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Wilfred Owens World War poetry Dulce et Decurum est and Mental Cases

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Zuhair Crossley English Coursework Mr Lockwood Wilfred Owen's World War poetry 'Dulce et Decurum est' and 'Mental Cases' In 1914 war broke out in Europe and on both sides it was greeted by jubilation from the general public. It was commonly believed by the British community that the war would be over by Christmas, ending in a huge battle and glorious victory. It was a similar scenario in Germany, where thousands lined the streets to celebrate the announcement. There had not been war in Europe since 1871 and even that had been a lightning victory for Germany against the French forces. The result of this was Germany gaining the Provinces of Alsace and Lorraine, traditionally French territory. Throughout Europe young men were gripped with war fever. Newspapers and propaganda showed images of brave soldiers charging the terrible enemy. They believed that they would sign up to be part of a magnificent encounter and go home afterwards. In Britain alone, half a million young men signed up in the first four weeks. Propaganda is "The organised dissemination of information and allegation to assist or damage the cause of a government or movement." Britain used propaganda to great effect throughout the war. A sense of duty was fed to readers of papers, encapsulated in Horace's poem ", Dulce et decorum est pro patria mori: mors et fugacem persequitur virum: nec parcit inbellis iuventae: poplitibus timidove tergo." A line of which was used in Wilfred Owen's poem of the same title. It means ", how sweet and fitting it is to die for one's country: death pursues the man who flees: spares not the hamstrings or cowardly backs: of battle shy youths." Men disillusioned by the glory of war would sign up only to, if they survived, see friends shot and too live in a world of sickness and decay and yet there were very few desertions due to the great sense of patriotism and comradeship. ...read more.


Also, the image created is that the soldiers suddenly move very quickly, despite their fatigue. Alliteration is then used in the next line to emphasise that there is just one person left, making hysterical movements. 'Someone still was yelling out and stumbling.' This creates the impression that the soldier is in a severe state of panic. The writer then uses the simile 'As under a green sea I saw him drowning.' This portrays the image that the soldier is really suffering and struggling to a horrendous death that definitely isn't a 'sweet,' way to end one's life. The reader can imagine a man slowly sinking into thick, deep water as he violently moves about, but nothing can be done. It also helps to create a surreal feel to the poem. This surreal feel is particularly established by Owen's continued use of metaphors when describing the atrocious scene. Also all of this is under a green light from the gas suggestive of an alien atmosphere. The penultimate stanza is reflective, as if the writer has taken a step back and surveyed the situation. He describes his sight as being 'helpless,' and that he couldn't help his comrade at all. Now he feels guilty that he couldn't do anything and is haunted by the man's final moments "in all [his] dreams." Additionally, it creates the impression that the writer himself was in a dangerous situation. The image that is formed is that the scene is very chaotic, disorderly and confusing. Owen then uses the word 'plunges,' to illustrate the image that the suffering soldier tries to make one final attempt to be saved. The sounds 'guttering, choking, drowning' are then used to highlight the point that the soldier truly is experiencing a ghastly death and he is in tremendous pain. These words, once again in the past continuous tense, are used to really emphasise the pain that he is suffering and that he was making these revolting sounds. ...read more.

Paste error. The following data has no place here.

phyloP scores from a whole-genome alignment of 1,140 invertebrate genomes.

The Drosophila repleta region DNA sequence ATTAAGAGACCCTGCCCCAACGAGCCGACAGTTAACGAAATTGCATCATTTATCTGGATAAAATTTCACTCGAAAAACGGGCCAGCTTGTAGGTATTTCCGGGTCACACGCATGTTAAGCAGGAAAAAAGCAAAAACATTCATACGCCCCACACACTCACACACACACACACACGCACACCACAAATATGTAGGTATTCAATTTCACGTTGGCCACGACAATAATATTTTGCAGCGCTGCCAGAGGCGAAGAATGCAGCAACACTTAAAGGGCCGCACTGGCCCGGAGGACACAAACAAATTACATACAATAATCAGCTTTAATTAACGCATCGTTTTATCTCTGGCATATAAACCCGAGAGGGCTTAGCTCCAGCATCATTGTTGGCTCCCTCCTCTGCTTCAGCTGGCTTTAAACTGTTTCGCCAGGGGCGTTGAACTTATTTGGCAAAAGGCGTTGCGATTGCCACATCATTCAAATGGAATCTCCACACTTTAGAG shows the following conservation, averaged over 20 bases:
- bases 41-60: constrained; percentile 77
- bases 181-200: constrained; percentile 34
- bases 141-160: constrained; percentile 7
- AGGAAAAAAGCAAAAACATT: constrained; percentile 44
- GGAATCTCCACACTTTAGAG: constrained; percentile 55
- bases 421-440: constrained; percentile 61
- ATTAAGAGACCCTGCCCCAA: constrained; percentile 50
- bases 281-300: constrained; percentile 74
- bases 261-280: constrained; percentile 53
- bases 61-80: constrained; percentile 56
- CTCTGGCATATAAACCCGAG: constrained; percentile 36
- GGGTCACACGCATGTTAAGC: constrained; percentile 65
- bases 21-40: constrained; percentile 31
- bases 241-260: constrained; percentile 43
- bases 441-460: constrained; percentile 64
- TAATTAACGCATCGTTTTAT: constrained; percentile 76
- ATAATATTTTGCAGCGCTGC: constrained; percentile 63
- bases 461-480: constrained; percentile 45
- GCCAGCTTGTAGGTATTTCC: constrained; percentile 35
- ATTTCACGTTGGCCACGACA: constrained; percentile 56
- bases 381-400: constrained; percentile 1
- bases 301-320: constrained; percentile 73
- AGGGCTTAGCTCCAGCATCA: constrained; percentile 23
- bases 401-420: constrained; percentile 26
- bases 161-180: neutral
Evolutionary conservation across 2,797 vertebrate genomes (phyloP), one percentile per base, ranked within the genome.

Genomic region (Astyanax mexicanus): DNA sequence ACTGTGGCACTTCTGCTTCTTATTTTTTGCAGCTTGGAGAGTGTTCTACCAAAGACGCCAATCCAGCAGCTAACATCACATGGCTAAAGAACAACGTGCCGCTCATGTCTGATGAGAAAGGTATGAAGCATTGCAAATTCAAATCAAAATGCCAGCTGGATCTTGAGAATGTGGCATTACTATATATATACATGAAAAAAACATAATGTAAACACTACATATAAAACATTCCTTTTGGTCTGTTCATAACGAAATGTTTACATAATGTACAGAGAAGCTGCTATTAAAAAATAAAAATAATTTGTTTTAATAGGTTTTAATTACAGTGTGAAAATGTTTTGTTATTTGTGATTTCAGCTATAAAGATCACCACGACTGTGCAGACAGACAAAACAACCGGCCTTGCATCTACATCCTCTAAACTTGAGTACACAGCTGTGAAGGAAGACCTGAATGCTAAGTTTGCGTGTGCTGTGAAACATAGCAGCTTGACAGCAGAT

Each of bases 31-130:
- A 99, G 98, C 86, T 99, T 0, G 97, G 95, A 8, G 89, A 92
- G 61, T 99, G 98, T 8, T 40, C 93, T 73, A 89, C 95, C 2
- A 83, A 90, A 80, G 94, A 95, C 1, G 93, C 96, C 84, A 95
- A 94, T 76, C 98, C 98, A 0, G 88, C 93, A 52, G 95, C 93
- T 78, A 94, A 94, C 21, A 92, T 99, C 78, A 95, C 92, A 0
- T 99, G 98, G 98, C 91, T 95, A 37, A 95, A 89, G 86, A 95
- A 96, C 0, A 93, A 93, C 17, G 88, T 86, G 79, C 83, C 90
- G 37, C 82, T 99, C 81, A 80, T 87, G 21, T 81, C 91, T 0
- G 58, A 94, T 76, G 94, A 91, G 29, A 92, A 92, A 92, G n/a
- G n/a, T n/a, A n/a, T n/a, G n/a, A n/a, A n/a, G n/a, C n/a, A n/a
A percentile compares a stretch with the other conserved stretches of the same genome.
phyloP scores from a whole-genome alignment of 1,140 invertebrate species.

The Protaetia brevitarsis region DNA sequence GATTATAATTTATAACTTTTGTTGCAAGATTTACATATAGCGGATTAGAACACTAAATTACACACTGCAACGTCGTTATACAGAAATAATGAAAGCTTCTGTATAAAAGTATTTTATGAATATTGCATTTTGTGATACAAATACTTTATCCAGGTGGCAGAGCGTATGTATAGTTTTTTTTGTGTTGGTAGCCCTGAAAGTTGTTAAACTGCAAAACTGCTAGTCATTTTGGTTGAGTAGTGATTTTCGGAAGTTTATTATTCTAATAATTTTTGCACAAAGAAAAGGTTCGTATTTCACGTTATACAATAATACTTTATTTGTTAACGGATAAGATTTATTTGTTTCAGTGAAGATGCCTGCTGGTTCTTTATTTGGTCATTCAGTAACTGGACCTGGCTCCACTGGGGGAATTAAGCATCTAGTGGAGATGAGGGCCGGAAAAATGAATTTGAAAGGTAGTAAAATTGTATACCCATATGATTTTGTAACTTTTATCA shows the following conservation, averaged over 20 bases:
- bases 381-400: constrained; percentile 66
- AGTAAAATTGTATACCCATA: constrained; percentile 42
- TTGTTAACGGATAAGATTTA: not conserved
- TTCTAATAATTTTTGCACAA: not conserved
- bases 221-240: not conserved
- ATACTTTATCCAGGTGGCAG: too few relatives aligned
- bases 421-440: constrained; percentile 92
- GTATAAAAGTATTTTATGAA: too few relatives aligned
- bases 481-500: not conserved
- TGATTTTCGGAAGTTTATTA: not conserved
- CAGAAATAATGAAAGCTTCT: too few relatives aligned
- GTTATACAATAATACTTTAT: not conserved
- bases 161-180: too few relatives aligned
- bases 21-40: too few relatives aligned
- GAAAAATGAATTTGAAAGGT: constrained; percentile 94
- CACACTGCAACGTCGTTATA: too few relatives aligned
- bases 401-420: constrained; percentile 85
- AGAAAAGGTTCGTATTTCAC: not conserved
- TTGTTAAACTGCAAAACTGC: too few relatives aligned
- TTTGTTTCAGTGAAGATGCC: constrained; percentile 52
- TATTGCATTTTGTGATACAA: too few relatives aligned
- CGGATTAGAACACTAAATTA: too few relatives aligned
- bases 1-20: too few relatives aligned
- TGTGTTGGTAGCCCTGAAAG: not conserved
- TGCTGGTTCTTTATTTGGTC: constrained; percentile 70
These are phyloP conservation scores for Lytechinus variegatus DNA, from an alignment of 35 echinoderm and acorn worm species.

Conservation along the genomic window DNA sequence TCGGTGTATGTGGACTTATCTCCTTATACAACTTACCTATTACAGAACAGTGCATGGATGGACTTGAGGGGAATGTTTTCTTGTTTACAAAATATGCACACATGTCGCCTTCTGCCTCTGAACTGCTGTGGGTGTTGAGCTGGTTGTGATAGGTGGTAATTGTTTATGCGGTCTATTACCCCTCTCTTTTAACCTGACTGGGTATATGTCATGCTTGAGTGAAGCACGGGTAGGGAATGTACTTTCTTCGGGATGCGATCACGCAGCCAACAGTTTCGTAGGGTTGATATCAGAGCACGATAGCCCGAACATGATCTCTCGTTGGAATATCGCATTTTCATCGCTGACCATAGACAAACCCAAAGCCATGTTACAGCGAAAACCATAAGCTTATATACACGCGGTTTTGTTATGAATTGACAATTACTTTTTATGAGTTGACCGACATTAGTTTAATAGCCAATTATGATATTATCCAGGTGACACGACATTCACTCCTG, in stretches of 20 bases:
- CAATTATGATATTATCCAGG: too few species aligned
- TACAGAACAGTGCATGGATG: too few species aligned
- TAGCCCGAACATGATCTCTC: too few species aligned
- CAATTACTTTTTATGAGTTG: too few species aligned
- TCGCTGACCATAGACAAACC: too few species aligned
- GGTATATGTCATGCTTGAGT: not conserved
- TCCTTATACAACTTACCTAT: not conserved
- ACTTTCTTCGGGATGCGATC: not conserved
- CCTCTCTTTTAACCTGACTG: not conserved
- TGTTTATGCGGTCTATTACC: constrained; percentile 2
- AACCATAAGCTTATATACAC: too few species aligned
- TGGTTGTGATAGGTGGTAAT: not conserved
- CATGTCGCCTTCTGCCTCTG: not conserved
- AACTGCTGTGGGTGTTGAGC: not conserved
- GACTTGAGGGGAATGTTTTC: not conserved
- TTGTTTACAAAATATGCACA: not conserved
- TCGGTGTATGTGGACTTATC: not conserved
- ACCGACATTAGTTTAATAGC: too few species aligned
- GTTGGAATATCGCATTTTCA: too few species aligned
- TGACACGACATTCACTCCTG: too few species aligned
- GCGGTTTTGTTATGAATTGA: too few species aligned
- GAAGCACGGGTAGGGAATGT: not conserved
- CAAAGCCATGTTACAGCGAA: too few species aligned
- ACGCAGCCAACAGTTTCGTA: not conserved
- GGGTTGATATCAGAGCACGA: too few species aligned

He will never feel love or live life to the full again. Though sleep is relief from his tortuous life in 'Disabled', sleep becomes a hell for many of the poems. In 'Dulce et Decorum Est'-'In all my dreams . . . He plunges at me' and in 'The Sentry' the persistent memories-'I try not to remember these things now'. The detail in Owen's poetry puts forward his scenes horrifically and memorably. His poems are suffused with the horror of battle, yet finely structured and innovative. 'His bleeding cough'- a scene unimaginable by us, something only a true witness would see and' puckering foreheads crisp'- more than frozen to death, Owen acutely describes the impact on the skin and face. The scene witnessed by Owen is so detailed we feel familiar to it ourselves. As with the unseen scars, Owen delves beneath the surface of cover ups and expectations. As in 'Disabled' and 'S.I.W.', the full horror behind these unemotional terms is described. The particular techniques adopted by Owen in his poetry underline his messages. His use of speech and present tense give his poems urgency and directness. All the senses are utilised by Owen, a constant input of sound, smell, touch as well as sight increase the dimensions of his images and overwhelm us as he must have been. Owen's appliance of half-rhyme gives his poetry a dissonant, disturbing quality that amplifies his themes. His stanzas jar, as war does. So many of Owen's poems bring across poignant themes and images, which stay in the mind long after having read them. He tells his experiences and opinions with such clarity and beauty- adding to the poignancy as war is so ugly and confused. I love to read his poems over many times, because each time I notice some new cleverness or point unseen before. His ability to pin point certain images and moments makes the moments recognisable, even to those who have never experienced war. He attempts to connect war with other aspects of human suffering, making him much more than simply a war poet. ?? ?? ?? ?? 1 ...read more.